22. Proposal: Questions to Consider • What is the organization after? • How deep does the problem go? • How many people & levels will be touched? • What kind of organizational culture exists? • Who are the decision makers? • Are there differences of opinion in the firm? • Has the firm used consultants in the past?

  23. Starting an Action Research Project • Begins when contract is signed • Building working relationships • Becoming oriented to client’s world • Complete preliminary diagnostic scan • Develop project plan

  24. Information Gathering and Analysis • Brainstorm a list of all things you need to know about the problem (Q: What information would you need to collect in the Falcon case?) • Prioritize the list (Use the Pareto rule: 80/20) • Think how you can collect data about the things you need to know (Falcon Case)

  25. Information gathering: find the real problem and facts • Literature search: published company and industry information; government sources • Document review: • Internally generated: mission statements and related materials, financial statements, org. charts, operating plans, operating manuals and procedures books, job task analysis reports, safety procedures handbooks • Externally generated: banks, auditors, government offices (OSHA, EPA, etc.), but circulated within the company

  26. Information gathering (cont.) • Interviews: • internal personnel directly and indirectly related to project, • internal personnel unrelated to project, but who may have insights into it, • external stakeholders: customers, suppliers, investors • Surveys: internal and/or external stakeholders; standardized or created by you • Direct observation • Other, non-related information

  27. Analysis Qualitative and quantitative Qualitative--content analysis : - comparing individual answers to the same question - thematic analysis: identify common themes Quantitative: statistical analysis of survey results. Caution: are the “significant” topics really significant? Use the Pareto principle in your analysis Develop sketches, cause-effect diagrams, and flow charts to analyze the situation Ask: why? why? why? why? why?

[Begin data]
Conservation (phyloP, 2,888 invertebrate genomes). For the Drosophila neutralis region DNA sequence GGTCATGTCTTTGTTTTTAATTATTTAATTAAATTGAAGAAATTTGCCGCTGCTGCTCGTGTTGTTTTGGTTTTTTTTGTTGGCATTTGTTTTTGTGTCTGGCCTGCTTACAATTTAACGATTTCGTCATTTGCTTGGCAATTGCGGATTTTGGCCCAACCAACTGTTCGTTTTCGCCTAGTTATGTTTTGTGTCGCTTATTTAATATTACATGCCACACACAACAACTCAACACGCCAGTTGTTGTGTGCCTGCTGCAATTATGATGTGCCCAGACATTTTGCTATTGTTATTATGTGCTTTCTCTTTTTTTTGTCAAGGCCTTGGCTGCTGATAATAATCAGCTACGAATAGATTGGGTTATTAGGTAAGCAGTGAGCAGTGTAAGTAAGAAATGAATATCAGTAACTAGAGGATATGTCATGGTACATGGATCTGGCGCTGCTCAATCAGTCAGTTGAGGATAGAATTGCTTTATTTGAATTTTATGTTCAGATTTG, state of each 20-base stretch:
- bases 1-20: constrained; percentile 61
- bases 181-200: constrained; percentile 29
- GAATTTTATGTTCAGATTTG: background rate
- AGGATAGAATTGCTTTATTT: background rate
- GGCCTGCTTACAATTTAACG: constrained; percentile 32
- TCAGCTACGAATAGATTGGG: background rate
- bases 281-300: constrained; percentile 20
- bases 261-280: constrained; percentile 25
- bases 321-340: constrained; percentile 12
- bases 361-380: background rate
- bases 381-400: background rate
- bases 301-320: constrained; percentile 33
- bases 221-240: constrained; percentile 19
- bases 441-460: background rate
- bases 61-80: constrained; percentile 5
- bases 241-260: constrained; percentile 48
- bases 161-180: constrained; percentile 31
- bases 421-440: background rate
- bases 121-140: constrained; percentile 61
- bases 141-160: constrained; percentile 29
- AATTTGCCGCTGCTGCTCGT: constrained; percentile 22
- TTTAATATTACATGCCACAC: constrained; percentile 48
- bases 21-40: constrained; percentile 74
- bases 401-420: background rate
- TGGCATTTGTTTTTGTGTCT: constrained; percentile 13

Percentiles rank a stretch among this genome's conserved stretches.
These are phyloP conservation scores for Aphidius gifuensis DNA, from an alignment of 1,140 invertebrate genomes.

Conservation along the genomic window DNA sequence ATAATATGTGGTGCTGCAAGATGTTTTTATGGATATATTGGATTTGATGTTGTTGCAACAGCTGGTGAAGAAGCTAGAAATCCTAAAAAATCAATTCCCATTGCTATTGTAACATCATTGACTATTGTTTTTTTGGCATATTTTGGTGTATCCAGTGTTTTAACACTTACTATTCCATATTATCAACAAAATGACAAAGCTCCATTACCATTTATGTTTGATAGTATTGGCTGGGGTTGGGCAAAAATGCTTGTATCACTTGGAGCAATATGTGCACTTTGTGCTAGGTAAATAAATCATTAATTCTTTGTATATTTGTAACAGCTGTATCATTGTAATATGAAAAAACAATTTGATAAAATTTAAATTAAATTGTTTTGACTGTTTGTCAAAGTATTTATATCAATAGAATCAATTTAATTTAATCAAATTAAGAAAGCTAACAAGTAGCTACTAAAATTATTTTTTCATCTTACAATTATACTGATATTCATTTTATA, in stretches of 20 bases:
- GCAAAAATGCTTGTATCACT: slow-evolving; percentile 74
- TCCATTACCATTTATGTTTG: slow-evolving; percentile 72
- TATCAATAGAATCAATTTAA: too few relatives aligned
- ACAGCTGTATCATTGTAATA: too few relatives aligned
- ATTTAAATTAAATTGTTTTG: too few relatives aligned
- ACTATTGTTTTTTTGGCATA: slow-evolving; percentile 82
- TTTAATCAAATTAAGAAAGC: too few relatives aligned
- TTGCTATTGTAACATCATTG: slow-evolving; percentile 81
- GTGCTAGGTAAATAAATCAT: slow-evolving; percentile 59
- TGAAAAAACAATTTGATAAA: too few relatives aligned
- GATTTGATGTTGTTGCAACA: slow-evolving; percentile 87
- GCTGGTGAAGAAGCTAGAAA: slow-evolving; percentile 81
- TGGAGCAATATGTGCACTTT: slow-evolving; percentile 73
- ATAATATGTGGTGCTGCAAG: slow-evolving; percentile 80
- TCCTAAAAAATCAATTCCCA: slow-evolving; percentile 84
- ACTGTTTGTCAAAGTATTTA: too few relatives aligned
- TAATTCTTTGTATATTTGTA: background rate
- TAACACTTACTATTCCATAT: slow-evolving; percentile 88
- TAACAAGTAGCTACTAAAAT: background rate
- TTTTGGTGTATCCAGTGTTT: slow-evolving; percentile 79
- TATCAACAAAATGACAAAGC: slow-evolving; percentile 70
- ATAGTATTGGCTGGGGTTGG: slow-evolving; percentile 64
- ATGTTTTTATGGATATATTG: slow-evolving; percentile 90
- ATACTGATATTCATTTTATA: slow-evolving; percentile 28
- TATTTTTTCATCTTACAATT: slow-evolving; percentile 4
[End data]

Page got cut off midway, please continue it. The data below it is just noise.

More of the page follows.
28. Techniques for Analyzing Data • Qualitative • Content Analysis • Force-Field Analysis • Quantitative • Descriptive statistics • Correlations • Differences between groups

  29. Force-Field Analysis of Work Group Performance Forces for Change Forces for Status Quo Group performance norms New technology Better raw materials Fear of change Current Performance DesiredPerformance Competition from other groups Member complacency Well-learned skills Supervisor pressures Cummings & Worley, 9e (c) 2008 South-Western/Cengage Learning

  30. Organizational Diagnosis • Three levels: • organization-wide • group • individual job • Using systems thinking • Inputs • Design Components (Process/Transformation) • Outputs

  31. Organization Level Diagnosis • Inputs • External environment • Industry Structure • Design Component: Strategic Orientation • Strategy (Mission, Goals/Objectives, Intent/Policies) • Organization Design (Core Activities, Structure, Measurement, HR, Culture) • Outputs • Org. Performance • Productivity • Stakeholder Satisfaction